Nice to meet you. My name is Michael Brown. I grew up in the northwest part of the USA, in the states of Oregon and Montana. Western Oregon is famous for its lush, green forests. Montana, on the other hand, has beautiful mountains and wide-open spaces – people have given it the nickname “Big Sky Country”. Both of these places are popular with fans of the outdoors and from a young age I’ve enjoyed being outside, in the woods, in the mountains, and generally enjoying Nature’s beauty.
For college, I attended Willamette University in Salem, Oregon. It was there that my interests in languages and cultures developed, and I started a path that brought me to working at Komazawa Women’s University. Although I began college as a literature major, I started taking Japanese classes to fulfill a foreign language requirement. Of course, studying a foreign language means learning about culture and history, too. I quickly realized that I knew very little about Japan or Asia in general. During my second year at Willamette, I changed my major so that I could focus on anthropology, history, and sociology in Asia.
After graduation, I was fortunate to have the opportunity to work in Japan teaching English. I found Japan to be a place that I could imagine living in for a long time, and I enjoyed teaching very much. I continued my studies and completed two master’s degrees, focusing on linguistics and language education, at the Open University of the UK; and I completed a certificate in ecolinguistics at the University of Gloucestershire. This has led to my area of research and teaching being at the intersection of English education, how English is actually used today, and the role of language in various cultural, social, and environmental contexts.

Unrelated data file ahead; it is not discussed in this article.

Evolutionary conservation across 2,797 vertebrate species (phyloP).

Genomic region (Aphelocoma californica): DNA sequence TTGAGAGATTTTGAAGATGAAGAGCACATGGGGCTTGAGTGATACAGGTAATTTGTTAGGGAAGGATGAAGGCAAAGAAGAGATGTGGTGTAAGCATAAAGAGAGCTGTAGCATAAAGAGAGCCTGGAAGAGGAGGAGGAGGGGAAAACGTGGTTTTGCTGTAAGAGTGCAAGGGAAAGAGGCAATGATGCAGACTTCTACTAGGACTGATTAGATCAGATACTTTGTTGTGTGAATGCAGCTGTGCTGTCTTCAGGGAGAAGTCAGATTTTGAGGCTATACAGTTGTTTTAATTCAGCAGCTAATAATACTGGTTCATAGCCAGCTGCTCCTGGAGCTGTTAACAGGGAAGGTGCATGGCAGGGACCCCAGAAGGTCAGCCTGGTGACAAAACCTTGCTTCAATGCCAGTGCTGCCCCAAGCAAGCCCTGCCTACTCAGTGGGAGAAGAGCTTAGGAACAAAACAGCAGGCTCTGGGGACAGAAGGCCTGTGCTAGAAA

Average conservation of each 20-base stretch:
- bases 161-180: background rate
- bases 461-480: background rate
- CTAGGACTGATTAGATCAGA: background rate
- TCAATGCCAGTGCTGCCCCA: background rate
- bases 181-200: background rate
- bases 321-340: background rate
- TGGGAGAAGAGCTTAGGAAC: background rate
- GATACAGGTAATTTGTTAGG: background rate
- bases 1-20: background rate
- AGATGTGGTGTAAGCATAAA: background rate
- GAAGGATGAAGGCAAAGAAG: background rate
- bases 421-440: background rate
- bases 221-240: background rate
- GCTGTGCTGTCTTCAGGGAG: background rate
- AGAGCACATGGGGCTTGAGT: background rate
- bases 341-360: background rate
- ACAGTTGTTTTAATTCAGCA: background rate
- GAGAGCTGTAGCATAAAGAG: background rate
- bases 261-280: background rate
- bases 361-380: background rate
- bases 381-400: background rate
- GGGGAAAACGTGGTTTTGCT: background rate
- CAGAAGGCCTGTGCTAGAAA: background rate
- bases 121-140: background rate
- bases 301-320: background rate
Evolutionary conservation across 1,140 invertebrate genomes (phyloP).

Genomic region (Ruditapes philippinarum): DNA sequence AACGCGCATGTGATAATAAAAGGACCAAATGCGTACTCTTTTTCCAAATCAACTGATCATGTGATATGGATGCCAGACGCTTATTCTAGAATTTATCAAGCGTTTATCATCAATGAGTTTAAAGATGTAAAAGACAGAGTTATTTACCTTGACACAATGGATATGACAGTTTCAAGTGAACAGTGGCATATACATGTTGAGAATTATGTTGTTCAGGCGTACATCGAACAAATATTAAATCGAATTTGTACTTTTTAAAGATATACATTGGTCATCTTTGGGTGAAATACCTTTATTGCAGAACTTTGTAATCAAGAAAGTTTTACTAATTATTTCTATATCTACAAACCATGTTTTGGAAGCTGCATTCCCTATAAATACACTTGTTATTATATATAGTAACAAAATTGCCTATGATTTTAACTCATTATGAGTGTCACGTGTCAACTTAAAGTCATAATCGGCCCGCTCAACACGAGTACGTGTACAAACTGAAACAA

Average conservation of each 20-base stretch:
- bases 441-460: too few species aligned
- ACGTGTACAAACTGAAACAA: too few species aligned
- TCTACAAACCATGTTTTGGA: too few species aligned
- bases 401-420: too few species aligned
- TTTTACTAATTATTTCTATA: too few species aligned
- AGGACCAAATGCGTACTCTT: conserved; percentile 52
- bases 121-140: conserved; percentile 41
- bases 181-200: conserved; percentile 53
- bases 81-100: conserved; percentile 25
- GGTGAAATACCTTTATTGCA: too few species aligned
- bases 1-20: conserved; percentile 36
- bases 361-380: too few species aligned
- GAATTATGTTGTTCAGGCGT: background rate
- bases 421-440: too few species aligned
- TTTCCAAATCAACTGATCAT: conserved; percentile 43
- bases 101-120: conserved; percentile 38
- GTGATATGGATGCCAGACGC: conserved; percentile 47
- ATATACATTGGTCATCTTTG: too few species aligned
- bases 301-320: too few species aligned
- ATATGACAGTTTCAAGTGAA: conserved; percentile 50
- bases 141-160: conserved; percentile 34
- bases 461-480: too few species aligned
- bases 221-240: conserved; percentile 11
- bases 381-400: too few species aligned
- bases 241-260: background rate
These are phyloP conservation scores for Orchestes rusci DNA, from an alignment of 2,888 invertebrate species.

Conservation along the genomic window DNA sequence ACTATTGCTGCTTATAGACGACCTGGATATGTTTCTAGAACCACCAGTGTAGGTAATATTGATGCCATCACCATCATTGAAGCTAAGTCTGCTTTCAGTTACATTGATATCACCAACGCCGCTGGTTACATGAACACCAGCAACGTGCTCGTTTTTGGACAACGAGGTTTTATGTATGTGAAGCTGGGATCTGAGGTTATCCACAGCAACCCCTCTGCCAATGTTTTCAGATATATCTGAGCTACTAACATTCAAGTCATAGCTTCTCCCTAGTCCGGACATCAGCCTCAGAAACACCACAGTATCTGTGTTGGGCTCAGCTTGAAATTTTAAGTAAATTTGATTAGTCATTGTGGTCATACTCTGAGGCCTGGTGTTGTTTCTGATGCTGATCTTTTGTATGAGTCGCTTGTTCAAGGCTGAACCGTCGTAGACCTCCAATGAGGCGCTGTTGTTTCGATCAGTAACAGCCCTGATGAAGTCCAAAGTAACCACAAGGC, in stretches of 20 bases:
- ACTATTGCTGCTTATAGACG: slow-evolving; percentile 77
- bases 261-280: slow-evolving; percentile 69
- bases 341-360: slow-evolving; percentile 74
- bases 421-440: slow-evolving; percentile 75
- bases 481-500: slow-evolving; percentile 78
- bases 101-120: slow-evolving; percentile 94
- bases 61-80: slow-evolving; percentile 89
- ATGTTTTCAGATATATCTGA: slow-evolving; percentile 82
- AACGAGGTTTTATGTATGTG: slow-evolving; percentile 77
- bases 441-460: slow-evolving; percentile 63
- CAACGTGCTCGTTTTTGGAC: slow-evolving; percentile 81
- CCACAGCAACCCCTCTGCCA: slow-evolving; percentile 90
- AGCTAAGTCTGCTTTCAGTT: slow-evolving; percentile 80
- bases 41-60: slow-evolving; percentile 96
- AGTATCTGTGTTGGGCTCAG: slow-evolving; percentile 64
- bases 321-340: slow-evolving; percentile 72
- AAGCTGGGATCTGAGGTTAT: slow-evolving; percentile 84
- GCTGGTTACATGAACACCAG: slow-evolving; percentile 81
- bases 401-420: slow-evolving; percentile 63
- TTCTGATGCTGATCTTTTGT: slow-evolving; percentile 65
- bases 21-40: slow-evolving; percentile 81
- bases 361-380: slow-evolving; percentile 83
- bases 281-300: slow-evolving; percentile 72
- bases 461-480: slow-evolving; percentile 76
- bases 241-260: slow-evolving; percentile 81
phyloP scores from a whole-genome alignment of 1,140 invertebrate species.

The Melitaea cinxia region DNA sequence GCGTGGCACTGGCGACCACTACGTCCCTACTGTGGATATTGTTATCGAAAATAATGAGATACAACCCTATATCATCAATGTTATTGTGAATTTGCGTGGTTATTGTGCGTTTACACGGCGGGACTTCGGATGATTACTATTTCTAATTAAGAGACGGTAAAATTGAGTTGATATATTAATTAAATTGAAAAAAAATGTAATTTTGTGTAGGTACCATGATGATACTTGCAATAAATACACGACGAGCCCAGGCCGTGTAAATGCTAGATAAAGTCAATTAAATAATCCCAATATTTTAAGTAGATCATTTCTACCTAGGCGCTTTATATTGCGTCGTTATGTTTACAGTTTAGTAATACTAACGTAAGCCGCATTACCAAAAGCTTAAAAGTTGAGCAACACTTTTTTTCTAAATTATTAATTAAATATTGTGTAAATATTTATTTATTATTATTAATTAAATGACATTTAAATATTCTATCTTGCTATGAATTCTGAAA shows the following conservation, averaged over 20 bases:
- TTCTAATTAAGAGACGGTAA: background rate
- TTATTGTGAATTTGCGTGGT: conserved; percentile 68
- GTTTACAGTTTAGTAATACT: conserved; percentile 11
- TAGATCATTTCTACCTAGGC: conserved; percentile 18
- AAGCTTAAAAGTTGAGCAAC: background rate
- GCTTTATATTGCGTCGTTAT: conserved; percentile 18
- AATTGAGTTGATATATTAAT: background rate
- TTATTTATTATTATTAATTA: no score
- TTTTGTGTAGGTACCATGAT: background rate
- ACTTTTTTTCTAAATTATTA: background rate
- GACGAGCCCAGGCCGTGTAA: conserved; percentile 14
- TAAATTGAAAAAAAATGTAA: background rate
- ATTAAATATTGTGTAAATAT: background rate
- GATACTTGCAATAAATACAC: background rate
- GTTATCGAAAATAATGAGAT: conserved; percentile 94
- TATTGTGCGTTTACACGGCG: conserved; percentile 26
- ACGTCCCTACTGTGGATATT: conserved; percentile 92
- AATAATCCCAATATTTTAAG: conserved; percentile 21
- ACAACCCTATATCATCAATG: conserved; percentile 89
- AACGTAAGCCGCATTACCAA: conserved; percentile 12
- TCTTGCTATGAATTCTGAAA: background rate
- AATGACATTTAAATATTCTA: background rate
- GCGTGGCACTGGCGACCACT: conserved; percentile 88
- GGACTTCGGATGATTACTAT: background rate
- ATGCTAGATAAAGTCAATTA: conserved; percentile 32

I feel very lucky that I have been able to have work and education experiences on multiple continents. Bringing an international feeling, a feeling of connection, is at the center of my beliefs about English education and communication. Studying a foreign language opened up the world for me in unexpected ways. I strongly believe that studying English can have a similar effect for students in Japan. Studying language and culture provides an opportunity to broaden our perspectives. Our time at university is one of the best times to grasp such an opportunity.